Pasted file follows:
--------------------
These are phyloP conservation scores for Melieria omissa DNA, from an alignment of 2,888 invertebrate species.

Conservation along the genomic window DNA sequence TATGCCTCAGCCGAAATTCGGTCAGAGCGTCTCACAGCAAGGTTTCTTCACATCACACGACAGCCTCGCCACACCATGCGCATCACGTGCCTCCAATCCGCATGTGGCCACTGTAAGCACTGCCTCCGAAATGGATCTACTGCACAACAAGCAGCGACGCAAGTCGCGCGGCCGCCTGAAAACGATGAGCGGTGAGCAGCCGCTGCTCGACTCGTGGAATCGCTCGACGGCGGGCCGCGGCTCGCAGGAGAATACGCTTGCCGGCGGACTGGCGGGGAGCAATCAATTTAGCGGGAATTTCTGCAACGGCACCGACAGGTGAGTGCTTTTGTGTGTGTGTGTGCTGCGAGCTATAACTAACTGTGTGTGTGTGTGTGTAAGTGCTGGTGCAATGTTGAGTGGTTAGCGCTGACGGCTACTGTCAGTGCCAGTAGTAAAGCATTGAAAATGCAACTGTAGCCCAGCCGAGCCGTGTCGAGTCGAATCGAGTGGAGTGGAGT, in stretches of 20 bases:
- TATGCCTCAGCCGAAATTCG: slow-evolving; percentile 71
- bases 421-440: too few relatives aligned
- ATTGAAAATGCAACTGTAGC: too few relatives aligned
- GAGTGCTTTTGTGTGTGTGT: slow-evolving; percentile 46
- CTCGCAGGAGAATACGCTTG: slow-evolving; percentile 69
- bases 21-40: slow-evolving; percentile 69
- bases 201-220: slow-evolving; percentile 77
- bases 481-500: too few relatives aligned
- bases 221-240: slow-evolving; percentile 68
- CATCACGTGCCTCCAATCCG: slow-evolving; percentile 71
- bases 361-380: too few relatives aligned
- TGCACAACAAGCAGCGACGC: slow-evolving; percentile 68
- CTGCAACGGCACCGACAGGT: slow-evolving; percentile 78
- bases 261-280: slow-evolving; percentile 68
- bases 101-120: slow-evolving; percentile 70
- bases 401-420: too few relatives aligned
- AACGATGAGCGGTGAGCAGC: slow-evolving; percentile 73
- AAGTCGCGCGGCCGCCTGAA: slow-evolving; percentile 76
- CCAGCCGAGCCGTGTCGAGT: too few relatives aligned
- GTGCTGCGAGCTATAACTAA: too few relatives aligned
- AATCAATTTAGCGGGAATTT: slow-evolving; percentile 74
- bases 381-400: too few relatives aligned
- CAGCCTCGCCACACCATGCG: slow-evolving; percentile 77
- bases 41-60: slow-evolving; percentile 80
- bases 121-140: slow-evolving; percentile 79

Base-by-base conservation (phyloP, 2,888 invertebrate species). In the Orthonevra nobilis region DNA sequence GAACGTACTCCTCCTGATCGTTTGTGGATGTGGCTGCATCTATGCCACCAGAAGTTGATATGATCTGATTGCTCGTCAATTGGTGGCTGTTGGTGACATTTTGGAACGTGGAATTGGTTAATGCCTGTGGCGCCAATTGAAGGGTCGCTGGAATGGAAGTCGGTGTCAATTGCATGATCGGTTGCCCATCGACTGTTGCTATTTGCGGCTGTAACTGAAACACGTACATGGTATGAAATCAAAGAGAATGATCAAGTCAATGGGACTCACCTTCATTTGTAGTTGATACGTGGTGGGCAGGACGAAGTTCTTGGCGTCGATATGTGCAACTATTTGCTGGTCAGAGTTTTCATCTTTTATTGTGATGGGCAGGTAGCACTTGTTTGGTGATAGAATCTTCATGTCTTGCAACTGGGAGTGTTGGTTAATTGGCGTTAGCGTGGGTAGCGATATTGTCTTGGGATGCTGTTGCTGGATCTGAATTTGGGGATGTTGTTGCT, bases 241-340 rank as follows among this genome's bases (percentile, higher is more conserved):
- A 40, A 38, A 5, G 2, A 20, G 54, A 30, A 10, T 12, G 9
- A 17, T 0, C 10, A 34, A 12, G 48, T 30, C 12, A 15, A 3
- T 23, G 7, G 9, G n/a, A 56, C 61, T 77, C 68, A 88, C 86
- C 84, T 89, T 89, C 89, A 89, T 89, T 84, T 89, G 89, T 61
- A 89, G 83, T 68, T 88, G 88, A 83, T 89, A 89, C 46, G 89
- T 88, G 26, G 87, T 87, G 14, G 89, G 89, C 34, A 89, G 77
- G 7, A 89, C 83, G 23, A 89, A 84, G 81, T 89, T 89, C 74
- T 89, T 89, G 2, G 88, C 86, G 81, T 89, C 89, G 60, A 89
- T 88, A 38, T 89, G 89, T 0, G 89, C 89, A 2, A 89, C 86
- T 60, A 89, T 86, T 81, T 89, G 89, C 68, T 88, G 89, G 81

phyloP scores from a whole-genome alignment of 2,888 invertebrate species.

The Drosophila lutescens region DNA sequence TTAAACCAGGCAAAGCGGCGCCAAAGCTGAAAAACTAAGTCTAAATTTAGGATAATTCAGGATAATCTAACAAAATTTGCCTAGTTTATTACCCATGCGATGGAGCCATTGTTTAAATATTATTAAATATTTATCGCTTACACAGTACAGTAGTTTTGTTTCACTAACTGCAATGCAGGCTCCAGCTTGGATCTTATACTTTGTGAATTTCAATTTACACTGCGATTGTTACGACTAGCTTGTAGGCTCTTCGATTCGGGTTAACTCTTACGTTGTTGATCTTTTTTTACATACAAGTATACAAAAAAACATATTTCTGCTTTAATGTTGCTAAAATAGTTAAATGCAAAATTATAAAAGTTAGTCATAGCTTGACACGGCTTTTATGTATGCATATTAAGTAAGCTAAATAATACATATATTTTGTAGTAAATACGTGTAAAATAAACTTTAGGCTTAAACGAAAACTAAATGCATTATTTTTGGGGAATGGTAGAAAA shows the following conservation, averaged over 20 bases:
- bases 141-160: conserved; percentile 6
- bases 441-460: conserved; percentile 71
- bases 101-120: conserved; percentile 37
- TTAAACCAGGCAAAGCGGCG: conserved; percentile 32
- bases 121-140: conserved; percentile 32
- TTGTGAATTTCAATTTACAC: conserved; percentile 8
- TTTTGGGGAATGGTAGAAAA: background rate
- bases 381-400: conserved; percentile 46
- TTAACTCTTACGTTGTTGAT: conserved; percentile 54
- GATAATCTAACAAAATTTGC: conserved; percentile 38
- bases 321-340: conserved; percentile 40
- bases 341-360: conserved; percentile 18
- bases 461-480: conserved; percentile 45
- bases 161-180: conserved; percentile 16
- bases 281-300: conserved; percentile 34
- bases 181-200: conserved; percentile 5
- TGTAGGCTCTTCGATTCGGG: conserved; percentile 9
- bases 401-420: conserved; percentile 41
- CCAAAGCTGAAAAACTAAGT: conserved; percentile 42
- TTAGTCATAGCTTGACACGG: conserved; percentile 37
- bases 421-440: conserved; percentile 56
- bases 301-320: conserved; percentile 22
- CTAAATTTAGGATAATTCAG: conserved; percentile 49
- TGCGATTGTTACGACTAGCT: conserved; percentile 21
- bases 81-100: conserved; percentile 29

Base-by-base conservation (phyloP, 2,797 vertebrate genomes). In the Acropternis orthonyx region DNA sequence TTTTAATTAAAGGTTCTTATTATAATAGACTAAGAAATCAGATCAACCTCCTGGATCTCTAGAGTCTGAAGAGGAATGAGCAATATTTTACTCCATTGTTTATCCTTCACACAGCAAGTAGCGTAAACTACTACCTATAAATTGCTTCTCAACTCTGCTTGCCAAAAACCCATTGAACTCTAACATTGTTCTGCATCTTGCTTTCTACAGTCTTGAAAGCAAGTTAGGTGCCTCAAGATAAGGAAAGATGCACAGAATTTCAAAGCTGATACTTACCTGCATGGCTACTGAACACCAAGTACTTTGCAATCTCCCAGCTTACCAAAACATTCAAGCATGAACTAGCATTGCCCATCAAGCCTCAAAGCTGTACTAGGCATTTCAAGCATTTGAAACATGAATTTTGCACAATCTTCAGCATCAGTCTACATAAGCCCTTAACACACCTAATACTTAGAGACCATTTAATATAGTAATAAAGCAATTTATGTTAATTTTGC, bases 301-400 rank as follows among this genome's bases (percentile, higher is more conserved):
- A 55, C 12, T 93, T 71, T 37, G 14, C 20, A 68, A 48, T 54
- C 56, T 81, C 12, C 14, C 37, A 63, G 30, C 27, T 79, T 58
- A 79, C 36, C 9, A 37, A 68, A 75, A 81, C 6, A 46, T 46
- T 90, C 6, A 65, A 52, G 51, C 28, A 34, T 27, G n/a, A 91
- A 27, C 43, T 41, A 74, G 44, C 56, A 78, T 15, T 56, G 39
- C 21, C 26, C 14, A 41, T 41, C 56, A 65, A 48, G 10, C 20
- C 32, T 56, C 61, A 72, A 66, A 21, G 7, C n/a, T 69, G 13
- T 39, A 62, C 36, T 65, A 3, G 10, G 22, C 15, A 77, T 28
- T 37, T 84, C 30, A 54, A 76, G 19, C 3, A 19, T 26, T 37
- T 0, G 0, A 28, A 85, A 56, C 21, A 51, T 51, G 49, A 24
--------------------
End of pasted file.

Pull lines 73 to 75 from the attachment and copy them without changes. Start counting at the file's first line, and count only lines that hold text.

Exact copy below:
- C 32, T 56, C 61, A 72, A 66, A 21, G 7, C n/a, T 69, G 13
- T 39, A 62, C 36, T 65, A 3, G 10, G 22, C 15, A 77, T 28
- T 37, T 84, C 30, A 54, A 76, G 19, C 3, A 19, T 26, T 37